The Phillies' lack of pitching is beginning to be exposed and the Yankees' powerful lineup is clicking back into full swing.
On Saturday night (and into early Sunday morning) the Yankees pounded the struggling Cole Hamels and the Philadelphia Phillies 8-5 behind another solid start by veteran Andy Pettitte. The Yankees bats awoke from their two-game slumber and chased the Phillies lefty from the game after only 4.1 innings (five runs on five hits). They then continued to rip into the bullpen effectively taking back control of the series with a 2-1 lead going into Sunday's matchup between CC Sabathia and Joe Blanton.
While many doubted Pettitte's effectiveness going into playoffs, the former multi-time World Series Champion continues to prove that there are a few big games "left" in his left arm. Pettitte went six solid innings, giving up four runs on five hits while striking out seven. It wasn't a stellar outing, but with Hamels' immense hittability, it was more than enough to secure a Yankees victory.
Early on, the game looked to be moving in Philadelphia's favor as they jumped out to an early three-run lead in the second inning. But in the top of the fourth, following a Mark Teixeira walk, A-Rod — as he has so many times before in this season's playoffs — pounded a clutch home run off of a camera in the right field stands, surging the Yankees back into the game in authoritative fashion.
The offensive onslaught would continue the next inning stemming from the most unlikely of places. After a Nick Swisher double, Pettitte came to the plate with one out. The light hitting pitcher proceeded to loop a single to center, scoring Swisher on the play, tying the game at 3-3 and becoming the first Yankees' pitcher to record and RBI in a playoff game since Jim Bouton in the 1964 World Series.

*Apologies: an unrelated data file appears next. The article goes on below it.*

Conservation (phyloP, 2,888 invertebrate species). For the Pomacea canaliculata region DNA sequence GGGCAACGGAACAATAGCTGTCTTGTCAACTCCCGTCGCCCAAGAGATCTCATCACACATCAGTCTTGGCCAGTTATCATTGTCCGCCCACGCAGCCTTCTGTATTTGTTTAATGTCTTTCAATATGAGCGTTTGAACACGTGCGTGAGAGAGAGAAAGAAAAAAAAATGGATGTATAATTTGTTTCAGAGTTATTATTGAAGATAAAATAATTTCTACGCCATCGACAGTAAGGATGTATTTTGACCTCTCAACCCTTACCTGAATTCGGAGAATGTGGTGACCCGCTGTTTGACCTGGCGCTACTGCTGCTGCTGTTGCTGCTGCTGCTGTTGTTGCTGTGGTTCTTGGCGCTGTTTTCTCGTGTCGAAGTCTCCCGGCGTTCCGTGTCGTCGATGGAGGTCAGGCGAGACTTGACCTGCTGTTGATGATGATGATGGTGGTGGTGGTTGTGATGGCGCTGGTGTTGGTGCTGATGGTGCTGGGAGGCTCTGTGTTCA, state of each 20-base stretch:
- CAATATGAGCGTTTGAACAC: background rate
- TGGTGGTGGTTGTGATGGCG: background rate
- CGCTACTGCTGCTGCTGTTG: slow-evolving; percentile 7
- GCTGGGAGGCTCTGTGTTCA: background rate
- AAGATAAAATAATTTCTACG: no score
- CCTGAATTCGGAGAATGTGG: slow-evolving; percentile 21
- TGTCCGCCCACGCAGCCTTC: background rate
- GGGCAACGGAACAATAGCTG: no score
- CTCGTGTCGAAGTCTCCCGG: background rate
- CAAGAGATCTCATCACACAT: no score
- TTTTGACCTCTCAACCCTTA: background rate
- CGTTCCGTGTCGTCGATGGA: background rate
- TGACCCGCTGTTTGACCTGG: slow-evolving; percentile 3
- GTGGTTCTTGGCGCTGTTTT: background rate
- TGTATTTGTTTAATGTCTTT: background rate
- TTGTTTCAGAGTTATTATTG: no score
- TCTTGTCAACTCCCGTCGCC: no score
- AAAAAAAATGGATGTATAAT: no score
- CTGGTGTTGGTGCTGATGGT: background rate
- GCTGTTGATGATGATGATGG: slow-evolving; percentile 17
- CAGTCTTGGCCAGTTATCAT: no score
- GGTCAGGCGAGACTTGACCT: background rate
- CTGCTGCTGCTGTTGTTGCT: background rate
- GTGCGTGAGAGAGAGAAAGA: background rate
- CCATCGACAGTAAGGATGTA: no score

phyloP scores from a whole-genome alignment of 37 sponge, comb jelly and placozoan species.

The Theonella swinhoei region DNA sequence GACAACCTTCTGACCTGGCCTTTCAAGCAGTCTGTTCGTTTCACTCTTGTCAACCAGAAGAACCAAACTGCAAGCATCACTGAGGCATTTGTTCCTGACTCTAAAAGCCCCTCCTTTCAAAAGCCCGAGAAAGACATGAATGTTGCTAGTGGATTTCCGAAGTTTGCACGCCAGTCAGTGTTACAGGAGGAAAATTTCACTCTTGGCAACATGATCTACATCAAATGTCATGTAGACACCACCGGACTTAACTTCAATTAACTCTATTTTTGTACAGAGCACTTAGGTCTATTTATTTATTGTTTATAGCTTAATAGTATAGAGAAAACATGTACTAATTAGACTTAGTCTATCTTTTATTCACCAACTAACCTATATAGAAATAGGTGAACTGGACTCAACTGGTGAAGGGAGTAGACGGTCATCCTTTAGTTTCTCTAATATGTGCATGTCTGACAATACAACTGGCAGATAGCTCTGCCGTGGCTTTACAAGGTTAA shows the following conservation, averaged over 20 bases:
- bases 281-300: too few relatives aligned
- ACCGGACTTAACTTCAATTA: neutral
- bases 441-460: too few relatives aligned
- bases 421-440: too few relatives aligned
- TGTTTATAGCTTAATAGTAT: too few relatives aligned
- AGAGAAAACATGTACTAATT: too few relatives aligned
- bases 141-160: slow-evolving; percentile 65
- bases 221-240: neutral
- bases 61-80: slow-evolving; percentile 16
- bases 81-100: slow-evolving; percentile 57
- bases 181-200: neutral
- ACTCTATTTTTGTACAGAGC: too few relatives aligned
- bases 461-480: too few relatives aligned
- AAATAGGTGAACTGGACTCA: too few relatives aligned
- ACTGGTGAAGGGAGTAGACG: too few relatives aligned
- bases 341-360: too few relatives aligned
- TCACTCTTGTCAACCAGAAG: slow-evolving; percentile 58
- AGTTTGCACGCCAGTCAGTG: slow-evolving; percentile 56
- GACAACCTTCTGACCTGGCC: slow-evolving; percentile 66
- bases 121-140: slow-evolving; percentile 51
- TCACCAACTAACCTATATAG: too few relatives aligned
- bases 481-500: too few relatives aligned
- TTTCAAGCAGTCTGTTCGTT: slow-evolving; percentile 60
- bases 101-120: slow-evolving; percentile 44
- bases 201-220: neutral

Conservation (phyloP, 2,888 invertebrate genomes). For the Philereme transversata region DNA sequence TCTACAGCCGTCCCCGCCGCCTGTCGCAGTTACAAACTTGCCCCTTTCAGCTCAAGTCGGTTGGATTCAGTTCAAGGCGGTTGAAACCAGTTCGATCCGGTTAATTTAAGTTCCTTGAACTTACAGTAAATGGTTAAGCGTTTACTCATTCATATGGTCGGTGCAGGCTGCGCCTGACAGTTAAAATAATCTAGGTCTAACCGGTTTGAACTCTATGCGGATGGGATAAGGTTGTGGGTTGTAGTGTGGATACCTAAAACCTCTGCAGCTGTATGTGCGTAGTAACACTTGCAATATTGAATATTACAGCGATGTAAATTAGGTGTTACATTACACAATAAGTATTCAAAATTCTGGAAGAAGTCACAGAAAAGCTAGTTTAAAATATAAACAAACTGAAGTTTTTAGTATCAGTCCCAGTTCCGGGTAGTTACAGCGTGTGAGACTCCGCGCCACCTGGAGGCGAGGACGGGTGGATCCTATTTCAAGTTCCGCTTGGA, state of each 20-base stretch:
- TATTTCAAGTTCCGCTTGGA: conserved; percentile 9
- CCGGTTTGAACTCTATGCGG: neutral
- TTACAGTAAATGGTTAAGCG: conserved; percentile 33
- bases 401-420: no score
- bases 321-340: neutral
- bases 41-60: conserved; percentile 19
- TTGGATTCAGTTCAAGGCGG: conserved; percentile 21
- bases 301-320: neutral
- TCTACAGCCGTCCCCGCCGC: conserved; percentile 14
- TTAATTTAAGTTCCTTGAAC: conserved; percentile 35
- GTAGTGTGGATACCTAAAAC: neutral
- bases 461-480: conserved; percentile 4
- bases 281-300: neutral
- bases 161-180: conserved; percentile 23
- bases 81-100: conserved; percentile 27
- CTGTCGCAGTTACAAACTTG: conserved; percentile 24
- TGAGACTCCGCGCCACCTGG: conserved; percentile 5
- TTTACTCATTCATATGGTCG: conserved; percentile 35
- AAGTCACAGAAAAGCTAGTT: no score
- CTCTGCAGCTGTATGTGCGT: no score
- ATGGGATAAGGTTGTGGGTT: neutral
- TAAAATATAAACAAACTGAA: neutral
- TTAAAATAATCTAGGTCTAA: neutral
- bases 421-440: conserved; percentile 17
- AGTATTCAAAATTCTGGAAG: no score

Derek Jeter followed with a single and Johnny Damon beat the lefty-on-lefty matchup slashing a doubled to deep right, scoring both Pettitte and Jeter. From that point on Hamels was gone and the game was all New York. While Philly would put up a run in the bottom of the sixth and the bottom of the ninth, their offensive could scarcely match the Yankees' immense and unceasing output.
Swisher and Hideki Matsui added a home runs of their own in the sixth and eighth innings respectively and Jorge Posada singled in Johnny Damon in the seventh. The Phillies ran five pitchers out to the mound, but none until Ryan Madson in the ninth could stop the Yankees from scoring.
With a 2-1 lead and CC Sabathia facing the far inferior Joe Blanton in Game 4, the Yankees look to be back in the driver's seat of the 2009 World Series as the memory Cliff Lee's dominating performance fades into the past and, oddly enough because of his pitch count, has begun to take on a underlying result of detriment to the overall success of the team.